But at least Chile doesn’t have wild salmon to worry about. BC does. Now ISA has arrived on BC’s coast as well, along with several other frightening diseases such as piscine reovirus (PRV). Judging by what Morton and her colleagues have discovered, the impact on BC’s wild fish is not merely overwhelming; it’s terrifying.
Spoiler alert: this film may put you off eating any kind of fish for a while. Over the two months in 2012 that Roscovich follows Morton and her colleagues around with her camera as they collect samples of wild fish for analysis, they find diseased salmon in shocking numbers. We are shown graphic images of bloated, mottled organs—typical ISA symptoms—and the soft, flaccid hearts of salmon infected by PRV. Scenes from last year’s runs show tens of thousands of dead salmon, still full of roe, clogging streams. “PRV weakens the hearts of the fish, turning them from incredibly strong muscles to complete mush,” explains Morton. “They don’t have the strength to swim upstream any more, and they die before they can lay their eggs.”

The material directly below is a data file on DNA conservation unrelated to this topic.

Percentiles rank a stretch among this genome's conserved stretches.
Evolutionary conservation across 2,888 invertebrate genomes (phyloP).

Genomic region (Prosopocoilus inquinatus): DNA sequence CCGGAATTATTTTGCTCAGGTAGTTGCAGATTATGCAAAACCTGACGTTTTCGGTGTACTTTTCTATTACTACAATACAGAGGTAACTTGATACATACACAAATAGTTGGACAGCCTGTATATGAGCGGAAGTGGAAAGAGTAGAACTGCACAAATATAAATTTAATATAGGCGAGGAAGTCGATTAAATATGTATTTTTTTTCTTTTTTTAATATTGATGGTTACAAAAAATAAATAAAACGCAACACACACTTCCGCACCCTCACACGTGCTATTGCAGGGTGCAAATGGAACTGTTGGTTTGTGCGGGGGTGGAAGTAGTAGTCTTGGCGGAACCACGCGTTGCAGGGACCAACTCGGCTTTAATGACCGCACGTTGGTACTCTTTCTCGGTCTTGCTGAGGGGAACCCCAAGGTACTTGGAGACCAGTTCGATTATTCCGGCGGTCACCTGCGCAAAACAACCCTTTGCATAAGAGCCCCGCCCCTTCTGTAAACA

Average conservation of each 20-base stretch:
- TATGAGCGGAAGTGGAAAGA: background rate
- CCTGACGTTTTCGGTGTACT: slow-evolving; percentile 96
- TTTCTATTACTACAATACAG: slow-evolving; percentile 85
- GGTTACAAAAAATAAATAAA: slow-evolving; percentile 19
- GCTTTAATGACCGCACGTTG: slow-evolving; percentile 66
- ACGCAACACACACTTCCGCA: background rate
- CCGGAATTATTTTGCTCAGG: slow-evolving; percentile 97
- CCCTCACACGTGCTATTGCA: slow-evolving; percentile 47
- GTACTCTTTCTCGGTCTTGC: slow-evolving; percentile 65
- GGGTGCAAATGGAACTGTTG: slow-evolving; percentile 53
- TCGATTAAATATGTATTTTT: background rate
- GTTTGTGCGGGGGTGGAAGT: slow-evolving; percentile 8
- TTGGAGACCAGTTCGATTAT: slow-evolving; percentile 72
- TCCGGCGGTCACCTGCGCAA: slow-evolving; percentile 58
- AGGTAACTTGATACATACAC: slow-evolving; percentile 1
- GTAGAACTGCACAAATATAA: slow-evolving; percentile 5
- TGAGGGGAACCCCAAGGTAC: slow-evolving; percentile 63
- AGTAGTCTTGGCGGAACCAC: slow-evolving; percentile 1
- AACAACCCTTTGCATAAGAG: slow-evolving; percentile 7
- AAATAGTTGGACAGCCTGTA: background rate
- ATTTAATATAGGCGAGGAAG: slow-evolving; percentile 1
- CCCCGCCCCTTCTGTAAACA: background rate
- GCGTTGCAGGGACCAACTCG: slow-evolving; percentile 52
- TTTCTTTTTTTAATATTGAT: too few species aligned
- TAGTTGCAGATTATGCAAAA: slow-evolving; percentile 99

Morton wanted to test farmed fish as well, but with fish farms refusing to cooperate, getting samples directly proved impossible. There is an enchanting scene in which Morton and Roscovich wait breathlessly to see if a bald eagle will drop a farmed Atlantic salmon that it swiped from a nearby feedlot, allowing them the chance to test it. Morton turns to grocery store seafood departments to purchase farmed salmon for sampling instead, and even surreptitiously tests sashimi ordered in Vancouver restaurants. A shockingly large number of these samples tested positive for disease. “People who don’t know any better are eating these fish,” says Morton incredulously. “The fish are being inspected by the Canadian Food Inspection Agency (CFIA), and cleared for sale to an unsuspecting public. It’s very disturbing.”